Iran releases eight British servicemen

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The Independent Online

Eight British servicemen held by Iran have been released into the care of UK diplomats and are heading for the capital Tehran, Foreign Secretary Jack Straw said today.

Eight British servicemen held by Iran have been released into the care of UK diplomats and are heading for the capital Tehran, Foreign Secretary Jack Straw said today.

He said the men were in "very good spirits" and had been well cared for. They will be taken to the British embassy on arrival in Tehran, said Mr Straw.

The Foreign Secretary, speaking in Downing Street as he made his way to the weekly Cabinet meeting, said the question of the return of the men's equipment, including three boats, was the subject of further talks.

The men, two Royal Navy sailors and six Royal Marine Commandos, were held by Iran on Monday after allegedly straying into Iranian waters on the Shatt al Arab waterway.

They were on board three boats and were reported to be delivering at least one to the fledgling Iraqi Riverine Patrol Service.

Mr Straw told reporters: "We have now had confirmation from our officials inIran that the eight British servicemen have been handed into British care.

"At the moment, I understand they are on an aeroplane from the south of the country to Tehran and they will then hopefully be taken to the British embassy compound in the centre of Tehran.

"I'm obviously very pleased indeed, as, I know, their families and service colleagues will be, that they are now in British care."

Mr Straw thanked his Iranian counterpart, foreign minister Kamal Kharrazi, "for his assistance" and also praised British diplomats involved in the protracted talks "who have worked so hard to secure their release".

The Foreign Secretary went on: "These things do sometimes take time. Would that it had taken less. At least now we are pleased that they have been released.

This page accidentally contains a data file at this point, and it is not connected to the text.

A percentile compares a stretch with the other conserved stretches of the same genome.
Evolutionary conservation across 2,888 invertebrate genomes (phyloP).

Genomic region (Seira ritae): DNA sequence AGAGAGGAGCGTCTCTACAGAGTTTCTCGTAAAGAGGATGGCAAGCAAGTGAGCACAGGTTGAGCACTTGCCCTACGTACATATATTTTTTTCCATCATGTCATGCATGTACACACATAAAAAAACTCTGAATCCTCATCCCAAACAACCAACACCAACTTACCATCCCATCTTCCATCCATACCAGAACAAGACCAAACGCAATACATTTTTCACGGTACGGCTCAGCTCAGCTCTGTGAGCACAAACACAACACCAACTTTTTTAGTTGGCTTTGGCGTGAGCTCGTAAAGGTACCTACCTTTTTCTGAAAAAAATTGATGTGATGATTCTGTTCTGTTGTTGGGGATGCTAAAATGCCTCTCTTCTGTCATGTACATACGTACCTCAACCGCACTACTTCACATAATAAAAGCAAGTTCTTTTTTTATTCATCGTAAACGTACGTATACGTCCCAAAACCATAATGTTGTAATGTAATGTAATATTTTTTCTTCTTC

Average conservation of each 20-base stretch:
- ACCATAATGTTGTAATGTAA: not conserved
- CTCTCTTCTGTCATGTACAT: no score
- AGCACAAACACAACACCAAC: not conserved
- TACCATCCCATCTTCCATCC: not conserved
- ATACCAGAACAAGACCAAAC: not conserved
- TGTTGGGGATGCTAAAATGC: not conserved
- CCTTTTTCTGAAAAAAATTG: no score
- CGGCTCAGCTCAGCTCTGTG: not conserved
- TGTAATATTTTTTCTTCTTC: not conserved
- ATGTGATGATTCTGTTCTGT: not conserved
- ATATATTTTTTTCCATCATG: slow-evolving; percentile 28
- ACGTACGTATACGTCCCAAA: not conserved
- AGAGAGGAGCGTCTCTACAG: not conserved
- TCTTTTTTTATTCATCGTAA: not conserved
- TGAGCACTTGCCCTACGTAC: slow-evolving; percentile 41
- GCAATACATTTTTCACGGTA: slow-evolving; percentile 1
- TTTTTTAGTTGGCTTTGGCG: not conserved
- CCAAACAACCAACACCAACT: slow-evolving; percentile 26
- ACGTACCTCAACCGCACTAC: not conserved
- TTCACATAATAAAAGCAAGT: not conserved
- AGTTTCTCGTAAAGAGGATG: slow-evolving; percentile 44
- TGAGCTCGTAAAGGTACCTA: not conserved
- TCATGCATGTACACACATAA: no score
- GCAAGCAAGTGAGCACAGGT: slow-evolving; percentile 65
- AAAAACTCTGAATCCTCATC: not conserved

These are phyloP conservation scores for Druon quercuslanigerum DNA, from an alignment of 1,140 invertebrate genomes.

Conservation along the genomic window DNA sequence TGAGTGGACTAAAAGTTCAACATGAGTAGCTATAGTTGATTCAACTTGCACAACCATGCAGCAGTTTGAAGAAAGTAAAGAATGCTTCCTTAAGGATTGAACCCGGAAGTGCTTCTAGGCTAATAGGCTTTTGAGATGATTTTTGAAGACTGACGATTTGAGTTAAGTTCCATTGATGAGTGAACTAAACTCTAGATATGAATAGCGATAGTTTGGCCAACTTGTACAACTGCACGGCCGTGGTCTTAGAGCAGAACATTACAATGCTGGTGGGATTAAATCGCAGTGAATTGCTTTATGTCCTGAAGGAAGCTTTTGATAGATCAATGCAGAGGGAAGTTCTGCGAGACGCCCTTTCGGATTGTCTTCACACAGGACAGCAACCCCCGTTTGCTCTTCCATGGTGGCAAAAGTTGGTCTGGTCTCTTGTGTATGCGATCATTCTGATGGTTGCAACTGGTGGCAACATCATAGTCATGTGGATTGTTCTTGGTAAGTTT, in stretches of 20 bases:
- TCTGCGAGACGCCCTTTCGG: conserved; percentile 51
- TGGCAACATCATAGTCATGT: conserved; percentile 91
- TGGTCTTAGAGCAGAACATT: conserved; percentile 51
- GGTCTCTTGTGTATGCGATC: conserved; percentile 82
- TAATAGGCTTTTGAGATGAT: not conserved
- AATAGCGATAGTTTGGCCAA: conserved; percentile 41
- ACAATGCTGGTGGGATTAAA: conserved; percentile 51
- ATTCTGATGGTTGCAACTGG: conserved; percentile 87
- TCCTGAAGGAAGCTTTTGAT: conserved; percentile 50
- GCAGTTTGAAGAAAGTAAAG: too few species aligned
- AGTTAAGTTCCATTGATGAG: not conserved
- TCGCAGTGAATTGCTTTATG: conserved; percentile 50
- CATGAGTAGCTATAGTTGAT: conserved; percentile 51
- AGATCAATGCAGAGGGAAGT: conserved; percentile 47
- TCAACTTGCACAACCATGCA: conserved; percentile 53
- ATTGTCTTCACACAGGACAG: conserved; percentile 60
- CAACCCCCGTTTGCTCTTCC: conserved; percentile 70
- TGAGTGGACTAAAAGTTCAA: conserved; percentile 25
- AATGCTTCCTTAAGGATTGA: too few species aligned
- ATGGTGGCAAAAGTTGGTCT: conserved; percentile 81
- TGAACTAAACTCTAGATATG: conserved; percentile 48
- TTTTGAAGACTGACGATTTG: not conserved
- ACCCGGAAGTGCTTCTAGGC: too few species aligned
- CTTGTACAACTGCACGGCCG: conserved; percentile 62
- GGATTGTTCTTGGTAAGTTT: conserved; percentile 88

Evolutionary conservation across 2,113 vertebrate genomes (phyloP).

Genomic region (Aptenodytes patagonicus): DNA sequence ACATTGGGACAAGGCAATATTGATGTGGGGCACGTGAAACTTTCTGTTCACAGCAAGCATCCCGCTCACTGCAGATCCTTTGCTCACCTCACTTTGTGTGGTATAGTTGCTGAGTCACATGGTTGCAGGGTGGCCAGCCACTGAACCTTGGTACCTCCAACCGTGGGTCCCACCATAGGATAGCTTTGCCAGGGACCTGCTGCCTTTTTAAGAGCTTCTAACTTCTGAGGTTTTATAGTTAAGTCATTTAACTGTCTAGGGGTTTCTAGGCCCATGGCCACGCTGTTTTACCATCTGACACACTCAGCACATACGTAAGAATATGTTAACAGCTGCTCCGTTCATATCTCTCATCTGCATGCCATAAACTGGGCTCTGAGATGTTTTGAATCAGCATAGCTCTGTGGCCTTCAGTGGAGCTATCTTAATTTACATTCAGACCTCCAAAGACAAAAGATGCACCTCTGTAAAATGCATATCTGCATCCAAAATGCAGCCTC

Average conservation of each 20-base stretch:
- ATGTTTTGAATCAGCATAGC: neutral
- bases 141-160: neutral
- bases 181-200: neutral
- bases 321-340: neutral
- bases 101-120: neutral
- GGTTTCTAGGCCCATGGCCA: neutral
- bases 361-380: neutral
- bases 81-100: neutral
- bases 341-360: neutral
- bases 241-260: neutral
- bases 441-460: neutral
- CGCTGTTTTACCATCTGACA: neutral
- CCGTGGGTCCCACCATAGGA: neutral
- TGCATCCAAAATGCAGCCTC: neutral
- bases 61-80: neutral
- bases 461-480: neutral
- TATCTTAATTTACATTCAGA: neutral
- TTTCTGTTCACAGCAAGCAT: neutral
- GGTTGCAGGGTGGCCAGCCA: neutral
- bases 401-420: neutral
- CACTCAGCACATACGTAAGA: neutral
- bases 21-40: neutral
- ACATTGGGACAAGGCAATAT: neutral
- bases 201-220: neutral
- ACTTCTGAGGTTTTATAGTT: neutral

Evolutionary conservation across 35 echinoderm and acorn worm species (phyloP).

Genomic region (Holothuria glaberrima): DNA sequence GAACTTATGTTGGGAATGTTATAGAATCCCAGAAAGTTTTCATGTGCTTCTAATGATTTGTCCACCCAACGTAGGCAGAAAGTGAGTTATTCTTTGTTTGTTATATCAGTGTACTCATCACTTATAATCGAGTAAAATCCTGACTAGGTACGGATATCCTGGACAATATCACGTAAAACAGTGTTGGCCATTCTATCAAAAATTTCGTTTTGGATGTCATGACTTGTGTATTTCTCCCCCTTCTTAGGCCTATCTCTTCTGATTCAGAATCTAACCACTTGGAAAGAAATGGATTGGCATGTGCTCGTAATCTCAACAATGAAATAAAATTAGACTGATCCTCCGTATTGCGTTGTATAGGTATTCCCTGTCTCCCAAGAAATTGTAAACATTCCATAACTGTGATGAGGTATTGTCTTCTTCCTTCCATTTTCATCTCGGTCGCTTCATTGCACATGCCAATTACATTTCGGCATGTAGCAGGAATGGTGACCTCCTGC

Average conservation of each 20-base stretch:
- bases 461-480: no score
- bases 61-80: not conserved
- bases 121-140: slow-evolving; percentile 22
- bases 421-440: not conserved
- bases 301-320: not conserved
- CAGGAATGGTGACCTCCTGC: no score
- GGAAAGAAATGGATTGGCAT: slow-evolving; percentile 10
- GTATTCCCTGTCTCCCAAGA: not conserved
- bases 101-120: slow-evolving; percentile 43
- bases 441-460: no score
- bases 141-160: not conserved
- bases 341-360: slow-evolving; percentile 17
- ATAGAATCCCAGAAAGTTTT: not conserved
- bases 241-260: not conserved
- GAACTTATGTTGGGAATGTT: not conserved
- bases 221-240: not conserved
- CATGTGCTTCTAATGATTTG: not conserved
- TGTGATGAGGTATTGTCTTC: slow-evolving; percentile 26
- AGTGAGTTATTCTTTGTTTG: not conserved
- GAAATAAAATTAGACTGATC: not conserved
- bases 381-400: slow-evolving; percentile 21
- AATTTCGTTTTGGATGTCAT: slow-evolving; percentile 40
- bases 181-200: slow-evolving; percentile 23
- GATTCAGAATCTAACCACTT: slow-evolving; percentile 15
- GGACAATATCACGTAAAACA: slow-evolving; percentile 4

"I'm told they are in very good spirits and were well cared for."

Mr Straw stressed that Britain had worked hard on its relationship with Iran: "We work hard on these relationships and sometimes these relationships are complicated.

"But I'm in no doubt that our policy of engagement with the government of Iran and the Islamic People's Republic of Iran is the best approach."

Asked if the boats and the men's other equipment would be returned, Mr Straw replied: "That's another matter and the subject of further discussions."

The father of one of the British servicemen spoke of his joy when he heard the news of their release.

Graham Reid, 49, said he was "absolutely delighted" to be told his son David, 24, a Royal Marine based at Faslane naval base on the Clyde, had been freed.Mr Reid, of Kemnay, Aberdeenshire, said: "Well, it's the news we've been waiting for, we're absolutely delighted.

"There were some dark moments over the last few days, especially when we saw them on TV blindfolded, but this is brilliant.

"Hopefully we'll see him either late tonight or early tomorrow, I can't wait to just see him and give him a hug."

Mr Reid, a roofing contractor, said he does not expect his son to leave the services after his spell in captivity.

"He must have been scared but he's strong both physically and mentally. I don't think he'll quit, though. He loves his job as a marine too much," he said.The release today of the six Royal Marines and two Royal Navy sailors brings to an end a three-day diplomatic stand-off.

They were detained on Monday and held in the remote south-western town of Bandar Mahshahr where they were visited yesterday by British diplomats.

The men were paraded blindfolded on Iranian television during their ordeal while two "confessed" to crossing into Iranian waters.

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